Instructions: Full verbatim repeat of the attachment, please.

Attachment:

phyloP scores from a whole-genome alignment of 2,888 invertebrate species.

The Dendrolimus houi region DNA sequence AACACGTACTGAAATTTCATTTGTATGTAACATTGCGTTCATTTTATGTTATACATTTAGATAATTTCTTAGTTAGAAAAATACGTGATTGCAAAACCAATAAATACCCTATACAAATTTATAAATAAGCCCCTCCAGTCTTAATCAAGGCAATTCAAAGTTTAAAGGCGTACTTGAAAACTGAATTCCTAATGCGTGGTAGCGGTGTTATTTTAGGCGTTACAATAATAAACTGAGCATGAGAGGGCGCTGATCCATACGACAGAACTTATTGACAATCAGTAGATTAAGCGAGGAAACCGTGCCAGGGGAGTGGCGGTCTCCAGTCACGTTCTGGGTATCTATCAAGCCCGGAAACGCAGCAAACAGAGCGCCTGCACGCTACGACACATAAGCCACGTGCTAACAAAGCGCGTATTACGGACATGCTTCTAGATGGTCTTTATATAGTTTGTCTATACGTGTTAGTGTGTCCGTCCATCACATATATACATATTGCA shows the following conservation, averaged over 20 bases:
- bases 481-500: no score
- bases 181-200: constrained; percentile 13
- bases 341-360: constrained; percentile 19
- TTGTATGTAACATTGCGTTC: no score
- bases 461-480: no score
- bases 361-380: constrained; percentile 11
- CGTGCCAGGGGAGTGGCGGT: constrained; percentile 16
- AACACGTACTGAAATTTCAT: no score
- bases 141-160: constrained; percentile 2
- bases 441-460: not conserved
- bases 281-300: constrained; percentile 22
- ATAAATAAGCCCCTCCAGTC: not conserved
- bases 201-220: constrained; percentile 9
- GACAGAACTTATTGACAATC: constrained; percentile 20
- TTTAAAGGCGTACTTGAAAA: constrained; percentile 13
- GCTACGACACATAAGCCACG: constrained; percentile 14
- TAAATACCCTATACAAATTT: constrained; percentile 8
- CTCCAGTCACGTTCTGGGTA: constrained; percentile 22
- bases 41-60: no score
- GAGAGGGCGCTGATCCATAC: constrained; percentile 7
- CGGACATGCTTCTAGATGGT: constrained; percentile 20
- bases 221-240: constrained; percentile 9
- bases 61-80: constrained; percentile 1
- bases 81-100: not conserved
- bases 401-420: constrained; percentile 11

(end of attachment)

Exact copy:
phyloP scores from a whole-genome alignment of 2,888 invertebrate species.

The Dendrolimus houi region DNA sequence AACACGTACTGAAATTTCATTTGTATGTAACATTGCGTTCATTTTATGTTATACATTTAGATAATTTCTTAGTTAGAAAAATACGTGATTGCAAAACCAATAAATACCCTATACAAATTTATAAATAAGCCCCTCCAGTCTTAATCAAGGCAATTCAAAGTTTAAAGGCGTACTTGAAAACTGAATTCCTAATGCGTGGTAGCGGTGTTATTTTAGGCGTTACAATAATAAACTGAGCATGAGAGGGCGCTGATCCATACGACAGAACTTATTGACAATCAGTAGATTAAGCGAGGAAACCGTGCCAGGGGAGTGGCGGTCTCCAGTCACGTTCTGGGTATCTATCAAGCCCGGAAACGCAGCAAACAGAGCGCCTGCACGCTACGACACATAAGCCACGTGCTAACAAAGCGCGTATTACGGACATGCTTCTAGATGGTCTTTATATAGTTTGTCTATACGTGTTAGTGTGTCCGTCCATCACATATATACATATTGCA shows the following conservation, averaged over 20 bases:
- bases 481-500: no score
- bases 181-200: constrained; percentile 13
- bases 341-360: constrained; percentile 19
- TTGTATGTAACATTGCGTTC: no score
- bases 461-480: no score
- bases 361-380: constrained; percentile 11
- CGTGCCAGGGGAGTGGCGGT: constrained; percentile 16
- AACACGTACTGAAATTTCAT: no score
- bases 141-160: constrained; percentile 2
- bases 441-460: not conserved
- bases 281-300: constrained; percentile 22
- ATAAATAAGCCCCTCCAGTC: not conserved
- bases 201-220: constrained; percentile 9
- GACAGAACTTATTGACAATC: constrained; percentile 20
- TTTAAAGGCGTACTTGAAAA: constrained; percentile 13
- GCTACGACACATAAGCCACG: constrained; percentile 14
- TAAATACCCTATACAAATTT: constrained; percentile 8
- CTCCAGTCACGTTCTGGGTA: constrained; percentile 22
- bases 41-60: no score
- GAGAGGGCGCTGATCCATAC: constrained; percentile 7
- CGGACATGCTTCTAGATGGT: constrained; percentile 20
- bases 221-240: constrained; percentile 9
- bases 61-80: constrained; percentile 1
- bases 81-100: not conserved
- bases 401-420: constrained; percentile 11